Anja Schneider

The mistress of Mobilee hits the decks in NYC.

Germany’s Anja Schneider first deejayed in NYC one year ago, at a Brooklyn warehouse party for the ReSolute crew. “I was a little nervous for that,” she recalls, “because I had heard that New York was a little bit boring and people go home early. But I got there and it was packed, and everyone had an amazing energy. It was like home!” High praise, considering that home is the clubbing mecca of Berlin; that’s where Schneider and longtime friend Ralf Kollmann run Mobilee Records, one of the most respected labels in the house-and-techno realm. Five years old this summer, the imprint recently released Mobilee Back to Back Vol. 4, a collection that highlights Schneider and Kollmann’s sweeping view of what makes for good club music—so sweeping, in fact, that the double-disc comp includes jazz-fusion covers of Mobilee tracks, performed by label artist And.Id and a team of crack players. (Schneider’s also just released her own EP, I Thought, and a killer album from techno vet Dan Curtin drops on the label next week.) You can catch Schneider every Saturday night from 10pm to midnight Berlin time on the Fritz radio station (fritz.de)—but better yet, come to the Blkmarket Membership party on Saturday 3, when Schneider will be on the decks alongside labelmates Sebo K and the Pan-Pot duo.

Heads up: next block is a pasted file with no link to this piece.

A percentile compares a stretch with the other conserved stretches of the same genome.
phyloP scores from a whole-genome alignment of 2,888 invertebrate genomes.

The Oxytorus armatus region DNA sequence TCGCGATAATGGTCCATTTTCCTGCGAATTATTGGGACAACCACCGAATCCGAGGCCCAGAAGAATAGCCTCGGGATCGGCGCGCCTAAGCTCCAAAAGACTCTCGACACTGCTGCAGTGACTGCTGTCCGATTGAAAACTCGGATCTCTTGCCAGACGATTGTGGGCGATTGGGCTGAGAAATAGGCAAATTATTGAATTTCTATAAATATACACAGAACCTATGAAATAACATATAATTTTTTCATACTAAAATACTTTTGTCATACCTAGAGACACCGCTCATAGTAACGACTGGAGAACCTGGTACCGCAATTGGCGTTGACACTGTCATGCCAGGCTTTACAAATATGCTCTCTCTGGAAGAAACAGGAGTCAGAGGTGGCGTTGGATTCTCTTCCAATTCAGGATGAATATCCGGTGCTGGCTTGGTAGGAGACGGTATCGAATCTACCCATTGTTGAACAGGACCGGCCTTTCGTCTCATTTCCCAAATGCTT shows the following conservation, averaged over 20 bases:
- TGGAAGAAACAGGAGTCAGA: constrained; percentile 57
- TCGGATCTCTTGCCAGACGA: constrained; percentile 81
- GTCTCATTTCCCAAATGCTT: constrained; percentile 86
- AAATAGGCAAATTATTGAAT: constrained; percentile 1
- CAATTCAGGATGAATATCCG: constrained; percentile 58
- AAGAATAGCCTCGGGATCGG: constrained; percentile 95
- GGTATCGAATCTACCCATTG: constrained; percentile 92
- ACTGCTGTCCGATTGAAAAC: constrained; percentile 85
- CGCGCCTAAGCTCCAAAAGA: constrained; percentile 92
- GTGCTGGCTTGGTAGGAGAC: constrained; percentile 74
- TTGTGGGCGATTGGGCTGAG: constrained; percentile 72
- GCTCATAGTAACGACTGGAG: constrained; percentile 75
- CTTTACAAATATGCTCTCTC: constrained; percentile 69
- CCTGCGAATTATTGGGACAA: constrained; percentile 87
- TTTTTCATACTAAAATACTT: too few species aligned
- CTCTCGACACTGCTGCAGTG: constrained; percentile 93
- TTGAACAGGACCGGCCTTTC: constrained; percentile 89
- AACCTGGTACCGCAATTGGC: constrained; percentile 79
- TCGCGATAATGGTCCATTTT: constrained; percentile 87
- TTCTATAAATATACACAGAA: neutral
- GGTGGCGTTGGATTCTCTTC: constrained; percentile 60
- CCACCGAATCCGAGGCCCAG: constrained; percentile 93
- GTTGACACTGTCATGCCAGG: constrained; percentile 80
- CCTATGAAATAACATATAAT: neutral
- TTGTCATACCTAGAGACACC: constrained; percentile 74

Mobilee is five years old, but it seems to have the adoration of labels that have been around forever, like Minus or Bpitch Control.
I feel that it’s actually kind of funny that we’ve managed to be around as long as we have! When we started, it wasn’t the idea to be this big, strong label. I really just wanted to use my position, with my radio show and everything, to help young, talented artists to simply release their music. I remember when I met Pan-Pot for the first time, they were just playing this little gig with five people—and now they’re playing big, big festivals and huge amounts of people are loving them. And this kind of thing makes me very proud.

Mobilee was called a minimal label when that term was more popular, but it’s always seemed like you and Ralf took a wider view of club music.
To me, it was really just always about house music. If it’s not grooving, it makes absolutely no sense.

Are people making sense of those jazz covers on the compilation?
When we heard the finished versions, we were superamazed by them. But as the release was getting closer, I did have this moment: How are these four-to-the-floor techno fans going to react? Maybe they’ll be like, “What the fuck is Mobilee doing?” But to be honest, not a single person has complained about it—everybody seems to think it was really good and a good idea.

Well, electronic-music fans are supposed to be open-minded, right?
Yes—and now they have something for their parents: “Look, Mom, see what kind of music I’m listening to?”

Anja Schneider plays Blkmarket Membership: Mobilee Records Showcase Sat 3.

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